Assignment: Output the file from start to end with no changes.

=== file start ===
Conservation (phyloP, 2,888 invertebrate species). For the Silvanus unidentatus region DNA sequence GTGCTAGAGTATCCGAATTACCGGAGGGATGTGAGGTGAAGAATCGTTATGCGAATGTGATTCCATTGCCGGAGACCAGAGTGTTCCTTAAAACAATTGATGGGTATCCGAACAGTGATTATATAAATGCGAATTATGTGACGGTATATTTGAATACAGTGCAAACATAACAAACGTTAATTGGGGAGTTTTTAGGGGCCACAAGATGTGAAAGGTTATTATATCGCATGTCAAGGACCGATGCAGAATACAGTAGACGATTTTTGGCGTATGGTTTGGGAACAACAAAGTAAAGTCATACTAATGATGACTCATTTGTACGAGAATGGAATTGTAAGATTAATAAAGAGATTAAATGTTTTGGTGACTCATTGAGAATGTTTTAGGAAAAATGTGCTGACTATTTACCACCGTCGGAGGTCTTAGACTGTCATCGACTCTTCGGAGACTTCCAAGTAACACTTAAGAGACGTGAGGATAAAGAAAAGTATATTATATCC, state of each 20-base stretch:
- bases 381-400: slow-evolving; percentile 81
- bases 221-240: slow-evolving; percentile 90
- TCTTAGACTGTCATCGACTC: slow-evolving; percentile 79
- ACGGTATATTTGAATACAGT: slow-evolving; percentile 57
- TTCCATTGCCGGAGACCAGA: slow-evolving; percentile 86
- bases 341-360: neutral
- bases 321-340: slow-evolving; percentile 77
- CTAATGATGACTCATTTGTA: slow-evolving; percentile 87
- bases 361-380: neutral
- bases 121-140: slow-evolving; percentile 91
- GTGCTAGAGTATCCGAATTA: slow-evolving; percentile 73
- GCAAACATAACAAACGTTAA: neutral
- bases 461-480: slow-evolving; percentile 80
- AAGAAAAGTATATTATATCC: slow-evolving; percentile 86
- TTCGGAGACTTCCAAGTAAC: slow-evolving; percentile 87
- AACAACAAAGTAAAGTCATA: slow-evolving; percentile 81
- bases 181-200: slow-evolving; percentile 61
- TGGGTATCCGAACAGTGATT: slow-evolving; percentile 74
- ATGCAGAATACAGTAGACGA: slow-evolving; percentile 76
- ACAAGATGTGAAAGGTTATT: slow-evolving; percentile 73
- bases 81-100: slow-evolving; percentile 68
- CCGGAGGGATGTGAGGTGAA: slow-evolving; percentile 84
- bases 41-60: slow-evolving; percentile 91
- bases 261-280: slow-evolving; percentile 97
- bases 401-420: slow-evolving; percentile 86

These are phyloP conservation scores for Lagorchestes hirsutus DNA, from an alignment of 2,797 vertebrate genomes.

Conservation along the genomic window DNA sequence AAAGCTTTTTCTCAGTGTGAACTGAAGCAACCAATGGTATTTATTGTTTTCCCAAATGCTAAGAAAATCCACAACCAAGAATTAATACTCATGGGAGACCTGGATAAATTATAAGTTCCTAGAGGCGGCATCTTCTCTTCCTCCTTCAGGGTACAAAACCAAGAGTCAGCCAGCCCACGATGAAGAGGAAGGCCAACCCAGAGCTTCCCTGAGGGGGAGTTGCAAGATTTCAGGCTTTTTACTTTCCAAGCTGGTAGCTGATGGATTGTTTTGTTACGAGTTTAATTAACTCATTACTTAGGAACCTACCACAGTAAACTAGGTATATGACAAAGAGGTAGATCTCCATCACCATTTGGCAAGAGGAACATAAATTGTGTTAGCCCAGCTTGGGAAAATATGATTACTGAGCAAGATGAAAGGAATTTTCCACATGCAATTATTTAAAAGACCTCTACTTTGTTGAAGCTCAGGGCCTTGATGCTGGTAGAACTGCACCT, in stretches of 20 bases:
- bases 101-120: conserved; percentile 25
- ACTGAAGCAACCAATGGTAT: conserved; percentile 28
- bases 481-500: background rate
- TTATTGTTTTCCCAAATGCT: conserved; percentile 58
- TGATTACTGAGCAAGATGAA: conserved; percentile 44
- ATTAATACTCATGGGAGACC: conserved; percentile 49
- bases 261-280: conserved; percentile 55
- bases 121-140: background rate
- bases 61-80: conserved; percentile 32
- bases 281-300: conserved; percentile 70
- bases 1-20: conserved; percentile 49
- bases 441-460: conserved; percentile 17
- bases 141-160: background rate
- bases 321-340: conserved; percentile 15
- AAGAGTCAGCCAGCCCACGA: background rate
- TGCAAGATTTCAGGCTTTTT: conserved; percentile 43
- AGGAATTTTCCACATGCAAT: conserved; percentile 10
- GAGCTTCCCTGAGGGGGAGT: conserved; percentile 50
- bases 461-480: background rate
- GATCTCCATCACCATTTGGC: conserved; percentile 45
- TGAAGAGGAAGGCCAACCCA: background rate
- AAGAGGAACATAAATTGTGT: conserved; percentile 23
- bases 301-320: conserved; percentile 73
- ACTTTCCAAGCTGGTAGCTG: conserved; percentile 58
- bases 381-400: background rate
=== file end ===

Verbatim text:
Conservation (phyloP, 2,888 invertebrate species). For the Silvanus unidentatus region DNA sequence GTGCTAGAGTATCCGAATTACCGGAGGGATGTGAGGTGAAGAATCGTTATGCGAATGTGATTCCATTGCCGGAGACCAGAGTGTTCCTTAAAACAATTGATGGGTATCCGAACAGTGATTATATAAATGCGAATTATGTGACGGTATATTTGAATACAGTGCAAACATAACAAACGTTAATTGGGGAGTTTTTAGGGGCCACAAGATGTGAAAGGTTATTATATCGCATGTCAAGGACCGATGCAGAATACAGTAGACGATTTTTGGCGTATGGTTTGGGAACAACAAAGTAAAGTCATACTAATGATGACTCATTTGTACGAGAATGGAATTGTAAGATTAATAAAGAGATTAAATGTTTTGGTGACTCATTGAGAATGTTTTAGGAAAAATGTGCTGACTATTTACCACCGTCGGAGGTCTTAGACTGTCATCGACTCTTCGGAGACTTCCAAGTAACACTTAAGAGACGTGAGGATAAAGAAAAGTATATTATATCC, state of each 20-base stretch:
- bases 381-400: slow-evolving; percentile 81
- bases 221-240: slow-evolving; percentile 90
- TCTTAGACTGTCATCGACTC: slow-evolving; percentile 79
- ACGGTATATTTGAATACAGT: slow-evolving; percentile 57
- TTCCATTGCCGGAGACCAGA: slow-evolving; percentile 86
- bases 341-360: neutral
- bases 321-340: slow-evolving; percentile 77
- CTAATGATGACTCATTTGTA: slow-evolving; percentile 87
- bases 361-380: neutral
- bases 121-140: slow-evolving; percentile 91
- GTGCTAGAGTATCCGAATTA: slow-evolving; percentile 73
- GCAAACATAACAAACGTTAA: neutral
- bases 461-480: slow-evolving; percentile 80
- AAGAAAAGTATATTATATCC: slow-evolving; percentile 86
- TTCGGAGACTTCCAAGTAAC: slow-evolving; percentile 87
- AACAACAAAGTAAAGTCATA: slow-evolving; percentile 81
- bases 181-200: slow-evolving; percentile 61
- TGGGTATCCGAACAGTGATT: slow-evolving; percentile 74
- ATGCAGAATACAGTAGACGA: slow-evolving; percentile 76
- ACAAGATGTGAAAGGTTATT: slow-evolving; percentile 73
- bases 81-100: slow-evolving; percentile 68
- CCGGAGGGATGTGAGGTGAA: slow-evolving; percentile 84
- bases 41-60: slow-evolving; percentile 91
- bases 261-280: slow-evolving; percentile 97
- bases 401-420: slow-evolving; percentile 86

These are phyloP conservation scores for Lagorchestes hirsutus DNA, from an alignment of 2,797 vertebrate genomes.

Conservation along the genomic window DNA sequence AAAGCTTTTTCTCAGTGTGAACTGAAGCAACCAATGGTATTTATTGTTTTCCCAAATGCTAAGAAAATCCACAACCAAGAATTAATACTCATGGGAGACCTGGATAAATTATAAGTTCCTAGAGGCGGCATCTTCTCTTCCTCCTTCAGGGTACAAAACCAAGAGTCAGCCAGCCCACGATGAAGAGGAAGGCCAACCCAGAGCTTCCCTGAGGGGGAGTTGCAAGATTTCAGGCTTTTTACTTTCCAAGCTGGTAGCTGATGGATTGTTTTGTTACGAGTTTAATTAACTCATTACTTAGGAACCTACCACAGTAAACTAGGTATATGACAAAGAGGTAGATCTCCATCACCATTTGGCAAGAGGAACATAAATTGTGTTAGCCCAGCTTGGGAAAATATGATTACTGAGCAAGATGAAAGGAATTTTCCACATGCAATTATTTAAAAGACCTCTACTTTGTTGAAGCTCAGGGCCTTGATGCTGGTAGAACTGCACCT, in stretches of 20 bases:
- bases 101-120: conserved; percentile 25
- ACTGAAGCAACCAATGGTAT: conserved; percentile 28
- bases 481-500: background rate
- TTATTGTTTTCCCAAATGCT: conserved; percentile 58
- TGATTACTGAGCAAGATGAA: conserved; percentile 44
- ATTAATACTCATGGGAGACC: conserved; percentile 49
- bases 261-280: conserved; percentile 55
- bases 121-140: background rate
- bases 61-80: conserved; percentile 32
- bases 281-300: conserved; percentile 70
- bases 1-20: conserved; percentile 49
- bases 441-460: conserved; percentile 17
- bases 141-160: background rate
- bases 321-340: conserved; percentile 15
- AAGAGTCAGCCAGCCCACGA: background rate
- TGCAAGATTTCAGGCTTTTT: conserved; percentile 43
- AGGAATTTTCCACATGCAAT: conserved; percentile 10
- GAGCTTCCCTGAGGGGGAGT: conserved; percentile 50
- bases 461-480: background rate
- GATCTCCATCACCATTTGGC: conserved; percentile 45
- TGAAGAGGAAGGCCAACCCA: background rate
- AAGAGGAACATAAATTGTGT: conserved; percentile 23
- bases 301-320: conserved; percentile 73
- ACTTTCCAAGCTGGTAGCTG: conserved; percentile 58
- bases 381-400: background rate